Design work for the new oversite development at the new northern entrance is being prepared for submission to the council.
For the construction works, TfL has purchased a property on Kentish Town Road and is negotiating the purchase of Hawley Infants School.
In March became the 73rd step-free station on the network with the introduction of two new lifts and manual boarding ramps.
Victoria, Whitechapel and South Kensington stations are all having works to reduce the gap between the platform and sub-surface trains, with Sloane Square and East Putney due to be worked on.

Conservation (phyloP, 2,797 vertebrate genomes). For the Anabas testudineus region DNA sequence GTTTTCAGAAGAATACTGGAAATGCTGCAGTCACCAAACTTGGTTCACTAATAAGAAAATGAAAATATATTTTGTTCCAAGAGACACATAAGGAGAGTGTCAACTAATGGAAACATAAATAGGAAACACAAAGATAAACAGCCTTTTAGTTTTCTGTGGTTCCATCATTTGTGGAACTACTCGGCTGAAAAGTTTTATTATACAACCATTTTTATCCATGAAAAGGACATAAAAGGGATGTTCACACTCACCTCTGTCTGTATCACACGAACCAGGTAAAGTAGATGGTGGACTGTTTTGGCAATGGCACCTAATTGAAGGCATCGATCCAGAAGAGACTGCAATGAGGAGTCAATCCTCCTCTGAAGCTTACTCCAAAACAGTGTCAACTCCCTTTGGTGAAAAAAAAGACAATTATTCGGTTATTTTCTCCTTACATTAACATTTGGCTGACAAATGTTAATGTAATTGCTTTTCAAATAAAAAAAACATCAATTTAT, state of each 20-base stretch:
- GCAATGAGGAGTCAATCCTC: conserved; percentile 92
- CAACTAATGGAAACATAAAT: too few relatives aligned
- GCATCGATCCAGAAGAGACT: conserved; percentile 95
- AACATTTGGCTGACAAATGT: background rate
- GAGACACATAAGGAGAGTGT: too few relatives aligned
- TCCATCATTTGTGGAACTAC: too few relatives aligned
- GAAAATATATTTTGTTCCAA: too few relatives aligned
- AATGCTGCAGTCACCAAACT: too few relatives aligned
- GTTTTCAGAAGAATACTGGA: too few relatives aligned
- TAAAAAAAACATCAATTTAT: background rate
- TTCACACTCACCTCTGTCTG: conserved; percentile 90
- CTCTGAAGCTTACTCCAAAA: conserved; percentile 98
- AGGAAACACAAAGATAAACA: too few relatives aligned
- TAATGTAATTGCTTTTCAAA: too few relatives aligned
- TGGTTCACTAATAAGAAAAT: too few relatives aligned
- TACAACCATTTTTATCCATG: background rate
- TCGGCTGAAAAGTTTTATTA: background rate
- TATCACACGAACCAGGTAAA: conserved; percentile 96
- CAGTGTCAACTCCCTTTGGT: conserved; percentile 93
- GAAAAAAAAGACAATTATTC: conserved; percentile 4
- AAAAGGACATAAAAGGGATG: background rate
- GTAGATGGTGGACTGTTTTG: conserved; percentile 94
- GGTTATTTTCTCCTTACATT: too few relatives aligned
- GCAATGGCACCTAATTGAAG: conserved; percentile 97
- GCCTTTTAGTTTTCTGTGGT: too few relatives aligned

The upgrade should be completed with the final tunnels and lifts commissioned by the end of this year.
A comment indicates problems with water ingress at the station which is being worked on for the Elizabeth line. There is also a dispute with the contractor over the final cost of the project.
To deal with capacity issues, they are investing some options, including a new northern ticket hall, moving the western ticket hall lift and constructing a new entrance on Jupp Road.
The Sloane Street entrance is now being demolished, ahead of works to add new entrances on Knightsbridge and Hooper’s Court.
Tottenham Hale station
Works to nonpublic areas are under way following the relocation of staff facilities into temporary accommodation, and are due for completion in October 2018.
As part of an upgrade to add capacity and provide stepfree access, the southbound staircase has reopened to customers. This follows a period of closure during which the stairs were demolished and a new staircase installed.